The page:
Those first few days with a new puppy can be overwhelming. For everyone. Imp just left his biological family or caretakers. He may have traveled far to get to you and the poor thing doesn’t know where anything is yet. A calm consistent welcome is essential as it sets the tone for Imp’s life with your family.
Like all babies, Imp needs a safe place all his own. A crate or a cozy space with easily washed bedding is perfect. Toss toys and some treats in the crate to hasten his accepting it. Puppies sleep a lot so it’s essential that he be allowed to lie. Stick with whatever food he had been eating for at least the first week. If you decide to change diets, do so gradually by incrementally adding a little more of the new food per meal for a week. And have Imp checked out by a veterinarian as soon as he or she recommends.
Consider the first week to ten days the pre-training period. Here we’re showing Imp where to relieve himself, what to chew and where he’s allowed to venture. Transgressions are to be mildly interrupted and then immediately re-direct the pup to what’s appropriate.
It has been my (thirty-seven year) experience that people overreact to housebreaking. It’s urine not uranium, after all. Simply clean up piddles with an odor neutralizer and pick up ill-placed poop and show the puppy where it belongs. No big deal. Hang a bell on the exit door(s) and gently tinkle it every time the two of you step outside. Most puppies quickly learn to ring the bell by way of asking to go out.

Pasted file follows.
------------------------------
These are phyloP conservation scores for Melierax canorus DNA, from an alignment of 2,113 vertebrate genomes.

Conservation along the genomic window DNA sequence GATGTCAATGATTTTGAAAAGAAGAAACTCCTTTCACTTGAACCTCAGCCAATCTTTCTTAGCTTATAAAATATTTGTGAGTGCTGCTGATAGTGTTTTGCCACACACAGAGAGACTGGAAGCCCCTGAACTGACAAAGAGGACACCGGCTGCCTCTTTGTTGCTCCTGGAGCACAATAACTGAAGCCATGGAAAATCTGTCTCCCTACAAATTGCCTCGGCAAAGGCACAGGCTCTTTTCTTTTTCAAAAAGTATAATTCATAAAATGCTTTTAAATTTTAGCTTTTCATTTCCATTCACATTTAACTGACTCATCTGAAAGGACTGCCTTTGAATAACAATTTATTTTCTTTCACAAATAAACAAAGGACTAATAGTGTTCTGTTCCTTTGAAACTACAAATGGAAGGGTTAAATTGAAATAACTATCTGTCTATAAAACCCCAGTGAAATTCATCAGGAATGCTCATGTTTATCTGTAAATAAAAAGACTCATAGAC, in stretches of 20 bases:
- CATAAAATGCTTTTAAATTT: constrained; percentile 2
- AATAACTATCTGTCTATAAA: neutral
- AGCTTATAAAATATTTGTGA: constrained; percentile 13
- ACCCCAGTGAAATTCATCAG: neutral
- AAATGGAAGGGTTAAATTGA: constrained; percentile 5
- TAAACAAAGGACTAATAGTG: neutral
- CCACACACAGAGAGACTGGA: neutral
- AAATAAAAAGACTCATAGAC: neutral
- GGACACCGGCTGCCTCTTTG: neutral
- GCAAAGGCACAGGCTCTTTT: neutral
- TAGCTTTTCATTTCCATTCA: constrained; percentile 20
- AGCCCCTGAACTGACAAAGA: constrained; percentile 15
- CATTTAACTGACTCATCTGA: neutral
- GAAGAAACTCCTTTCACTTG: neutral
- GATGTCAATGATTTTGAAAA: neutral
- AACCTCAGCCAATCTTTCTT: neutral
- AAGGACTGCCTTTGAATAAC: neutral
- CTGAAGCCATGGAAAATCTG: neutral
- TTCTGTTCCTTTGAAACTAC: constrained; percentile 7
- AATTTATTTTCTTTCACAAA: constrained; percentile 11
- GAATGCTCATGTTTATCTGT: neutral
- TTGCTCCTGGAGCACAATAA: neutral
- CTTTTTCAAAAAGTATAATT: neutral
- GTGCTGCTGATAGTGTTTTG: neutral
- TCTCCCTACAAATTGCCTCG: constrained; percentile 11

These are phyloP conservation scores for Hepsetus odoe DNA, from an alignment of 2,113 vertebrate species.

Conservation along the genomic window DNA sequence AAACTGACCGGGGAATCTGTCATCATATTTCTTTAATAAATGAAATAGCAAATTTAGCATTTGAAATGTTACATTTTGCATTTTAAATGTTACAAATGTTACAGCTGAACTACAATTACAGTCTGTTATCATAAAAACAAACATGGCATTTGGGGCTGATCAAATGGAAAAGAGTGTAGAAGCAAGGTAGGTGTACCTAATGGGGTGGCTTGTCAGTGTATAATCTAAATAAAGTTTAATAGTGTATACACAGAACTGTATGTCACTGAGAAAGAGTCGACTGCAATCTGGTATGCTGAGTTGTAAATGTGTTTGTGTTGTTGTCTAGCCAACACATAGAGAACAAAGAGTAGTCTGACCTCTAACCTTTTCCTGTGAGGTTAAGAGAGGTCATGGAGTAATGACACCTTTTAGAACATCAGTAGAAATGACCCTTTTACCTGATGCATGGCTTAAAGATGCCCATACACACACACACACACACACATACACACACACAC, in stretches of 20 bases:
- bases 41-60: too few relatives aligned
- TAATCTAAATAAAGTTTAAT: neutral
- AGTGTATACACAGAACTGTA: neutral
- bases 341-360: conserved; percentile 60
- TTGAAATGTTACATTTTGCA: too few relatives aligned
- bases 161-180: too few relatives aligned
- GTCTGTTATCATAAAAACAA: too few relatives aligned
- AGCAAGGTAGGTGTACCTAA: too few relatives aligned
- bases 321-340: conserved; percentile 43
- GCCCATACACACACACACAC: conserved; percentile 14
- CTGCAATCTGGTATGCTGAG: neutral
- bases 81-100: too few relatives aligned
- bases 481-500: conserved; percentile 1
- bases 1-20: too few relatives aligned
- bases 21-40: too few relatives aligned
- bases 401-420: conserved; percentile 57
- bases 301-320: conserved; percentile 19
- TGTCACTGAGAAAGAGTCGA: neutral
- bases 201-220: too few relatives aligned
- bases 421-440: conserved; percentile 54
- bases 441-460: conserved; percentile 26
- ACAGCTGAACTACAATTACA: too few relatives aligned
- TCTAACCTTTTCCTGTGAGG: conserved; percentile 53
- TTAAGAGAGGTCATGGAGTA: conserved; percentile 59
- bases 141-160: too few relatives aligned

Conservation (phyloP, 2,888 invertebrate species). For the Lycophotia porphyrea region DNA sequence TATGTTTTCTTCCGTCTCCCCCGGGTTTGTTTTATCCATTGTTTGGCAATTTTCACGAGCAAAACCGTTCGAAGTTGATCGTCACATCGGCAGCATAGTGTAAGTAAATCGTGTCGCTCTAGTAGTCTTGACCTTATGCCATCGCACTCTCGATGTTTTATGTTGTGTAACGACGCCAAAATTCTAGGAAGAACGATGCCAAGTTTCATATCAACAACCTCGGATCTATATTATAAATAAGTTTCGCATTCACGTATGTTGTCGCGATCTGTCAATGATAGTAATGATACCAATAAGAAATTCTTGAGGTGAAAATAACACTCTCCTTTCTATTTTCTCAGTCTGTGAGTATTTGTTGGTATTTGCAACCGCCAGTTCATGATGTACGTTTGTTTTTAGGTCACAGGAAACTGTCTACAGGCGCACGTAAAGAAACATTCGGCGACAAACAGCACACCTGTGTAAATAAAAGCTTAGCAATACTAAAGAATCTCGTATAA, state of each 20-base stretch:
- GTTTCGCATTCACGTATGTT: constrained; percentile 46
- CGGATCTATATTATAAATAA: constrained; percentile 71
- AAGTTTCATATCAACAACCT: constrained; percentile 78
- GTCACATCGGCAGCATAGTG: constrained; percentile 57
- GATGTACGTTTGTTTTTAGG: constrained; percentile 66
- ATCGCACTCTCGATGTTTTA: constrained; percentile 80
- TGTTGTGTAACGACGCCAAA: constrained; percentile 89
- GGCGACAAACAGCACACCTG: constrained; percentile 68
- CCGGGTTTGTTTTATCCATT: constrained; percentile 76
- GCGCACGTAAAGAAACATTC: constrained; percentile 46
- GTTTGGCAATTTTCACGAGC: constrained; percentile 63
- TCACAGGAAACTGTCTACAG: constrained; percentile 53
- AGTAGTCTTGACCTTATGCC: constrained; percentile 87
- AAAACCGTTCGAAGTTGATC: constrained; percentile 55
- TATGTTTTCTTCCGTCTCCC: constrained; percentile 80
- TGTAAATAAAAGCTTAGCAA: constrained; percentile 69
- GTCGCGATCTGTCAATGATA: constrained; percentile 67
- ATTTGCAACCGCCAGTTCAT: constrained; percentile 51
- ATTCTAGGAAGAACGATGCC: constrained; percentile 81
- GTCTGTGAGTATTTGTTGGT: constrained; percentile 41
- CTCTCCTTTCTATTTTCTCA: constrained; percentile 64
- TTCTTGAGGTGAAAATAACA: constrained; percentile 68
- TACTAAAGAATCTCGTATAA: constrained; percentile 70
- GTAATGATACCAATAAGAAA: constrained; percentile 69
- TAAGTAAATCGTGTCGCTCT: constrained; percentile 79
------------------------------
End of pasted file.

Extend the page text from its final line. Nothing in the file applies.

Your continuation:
From day one, take Imp into every room he will ultimately have access to for a few minutes a pop. Assume he’ll chew everything, so puppy proof as best you can. Puppies tend to be attracted to fringes and they treasure corners of (expensive) cabinetry and molding. Try spraying what’s verboten with a non-toxic chewing aversive like Bitter Apple and leave something legal right next to it. The message being: mahogany is bad but a fuzzy squeaking duck is AOK.
As bonding and confidence building are paramount when in doubt as to how to handle a situation, err on the side of gentleness. This may not always get the desired result but at least you won’t do damage that requires future fixing. Don’t worry, though, there’ll be tons of time to tighten the reigns anon.
by Jody Rosengarten
Jody Rosengarten of The Bark Stops Here has authored this post. Jody is an established author, Workshop Instructor, Dog Trainer and Behavioral Specialist. Jody’s books,“Rover, Don’t roll Over” and “Imp, The Imperfect Pup” have received raved reviews by her peers. Jody created The Bark Stops Here in 1980 and since then, she has helped thousands of dogs and their people to better understand one another.